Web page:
No team has lost fewer games at home than LAFC, which has dropped just two games at Banc of California Stadium over the last three seasons. So for most road teams, a tie there is as good as a win there.
On Sunday night, the Philadelphia Union might have been the exception.
Three times the Union had a lead and three times gave it back before settling for a 3-3 draw before a sellout crowd of 22,112 that likely left neither team completely satisfied.
Although Philadelphia coach Jim Curtin called the draw a fair result, the Union probably deserved more than a point from a gutsy game in which it smothered LAFC with its high-paced press, put two shots off the crossbar and watched goalkeeper Andre Blake make eight saves — his most since 2015, with some coming in spectacular fashion.
“The environment here is second to none. It’s a tough place to play,” Curtin said. “[I’m] incredibly proud of my players. It’s kind of a win that can bring belief to the team.”
And LAFC must have felt it deserved more from a game in which it controlled the ball nearly two-thirds of the time, outshot the Union 21-9 and showed uncommon resiliency, rallying three times from deficits.
“Sometimes you have to be able to bounce back,” said LAFC midfielder Mark Anthony-Kaye, who praised his team’s character. “Whenever you come back, you gain confidence. Our quality came out.
“This game demanded a lot from us.”
There was a bit of history too, with Carlos Vela’s first-half score giving him at least one goal in 12 consecutive home games dating to May, extending his MLS record. The goal was also his 50th in 61 regular-season games overall, making him the third-fastest player to 50 goals in league history behind only Atlanta’s Josef Martínez and former Galaxy star Zlatan Ibrahimovic.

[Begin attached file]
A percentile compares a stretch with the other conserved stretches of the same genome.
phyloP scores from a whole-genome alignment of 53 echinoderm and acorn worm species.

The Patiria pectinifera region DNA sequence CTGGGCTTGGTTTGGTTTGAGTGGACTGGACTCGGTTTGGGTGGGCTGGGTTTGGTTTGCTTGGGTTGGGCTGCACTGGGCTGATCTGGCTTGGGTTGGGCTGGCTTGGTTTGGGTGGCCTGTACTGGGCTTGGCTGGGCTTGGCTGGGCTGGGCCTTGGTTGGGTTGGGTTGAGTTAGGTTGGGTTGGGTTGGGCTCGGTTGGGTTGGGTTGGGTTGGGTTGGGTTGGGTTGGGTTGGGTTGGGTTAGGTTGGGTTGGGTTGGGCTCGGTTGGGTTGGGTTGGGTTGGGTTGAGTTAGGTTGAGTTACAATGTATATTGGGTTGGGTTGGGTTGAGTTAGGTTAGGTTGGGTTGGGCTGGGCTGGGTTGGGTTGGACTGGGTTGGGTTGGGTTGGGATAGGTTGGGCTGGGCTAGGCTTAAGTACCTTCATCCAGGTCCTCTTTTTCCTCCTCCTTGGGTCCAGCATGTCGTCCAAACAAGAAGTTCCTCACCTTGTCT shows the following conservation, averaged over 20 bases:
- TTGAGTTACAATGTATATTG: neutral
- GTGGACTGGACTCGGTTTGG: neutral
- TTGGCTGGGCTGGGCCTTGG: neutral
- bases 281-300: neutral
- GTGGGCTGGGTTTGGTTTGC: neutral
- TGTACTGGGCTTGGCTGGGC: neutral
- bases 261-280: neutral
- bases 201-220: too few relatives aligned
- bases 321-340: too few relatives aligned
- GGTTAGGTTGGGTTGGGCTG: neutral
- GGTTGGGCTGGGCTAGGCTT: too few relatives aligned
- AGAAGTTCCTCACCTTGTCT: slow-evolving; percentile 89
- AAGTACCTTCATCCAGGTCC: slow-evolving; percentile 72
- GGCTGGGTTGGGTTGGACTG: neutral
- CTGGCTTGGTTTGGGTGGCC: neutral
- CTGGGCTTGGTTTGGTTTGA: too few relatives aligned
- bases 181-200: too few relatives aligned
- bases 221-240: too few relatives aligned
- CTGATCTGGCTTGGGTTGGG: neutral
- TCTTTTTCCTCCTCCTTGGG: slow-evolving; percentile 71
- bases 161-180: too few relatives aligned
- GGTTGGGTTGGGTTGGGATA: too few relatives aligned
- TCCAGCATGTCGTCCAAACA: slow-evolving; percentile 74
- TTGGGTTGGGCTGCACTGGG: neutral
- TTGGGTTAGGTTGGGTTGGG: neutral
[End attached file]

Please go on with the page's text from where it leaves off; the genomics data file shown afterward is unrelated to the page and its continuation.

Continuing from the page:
Vela, as has become customary this season despite his role as captain, did not attend the postgame news conference.
LAFC (1-0-1) started quickly and nearly stole an early lead when Vela’s back-heel pass set found a wide-open Tristan Blackmon on the edge of the penalty area, but Blake laid out to push that shot away.
“We certainly had no problem creating chances,” LAFC coach Bob Bradley said. “And they came in different ways.”
The Union (0-1-1) went in front the first time in the 29th minute, with Brenden Aaronson and Jamiro Monteiro working the ball across the top of the box to Sergio Santos on the right wing. Santos then stepped to his left to open a shooting lane between Diego Palacios and Kaye before blasting a long left-footed shot by LAFC keeper Kenneth Vermeer, who had a rough night in his second MLS start, with more goals allowed than saves.
The lead lasted less than 10minutes, though, with Vela tying the score on a wicked free kick that just cleared the outstretched hand of a leaping Blake before dipping under the crossbar from about 25yards.
The teams exchanged goals minutes apart twice in the second half. The first instance came just after the break, with Philadelphia’s Jakob Glesnes bending a 40-yard free kick past a flat-footed Vermeer, a goal Rossi quickly pulled back by lifting a right-footed shot over Blake and into the far corner off an assist from Kaye.
Then, after a goal by Aaronson off a scramble in front of Vermeer put the Union in front for the third time in the 69th minute, LAFC defender Eddie Segura again erased the deficit two minutes later, pouncing on a loose ball in the center of the penalty area and slotting it in.
Blake wouldn’t be beat again, though, smothering Rossi’s header in the 85th minute and stopping a point-blank shot from Brian Rodriguez deep in stoppage time to preserve the draw.
“We scored a lot of good goals,” Curtin said of his team’s performance. “But you start with Andre in the back, the saves that he made and the back line working together. You can go through each and every guy.
“We went toe to toe with the best team in the MLS. I think a draw was a fair result.”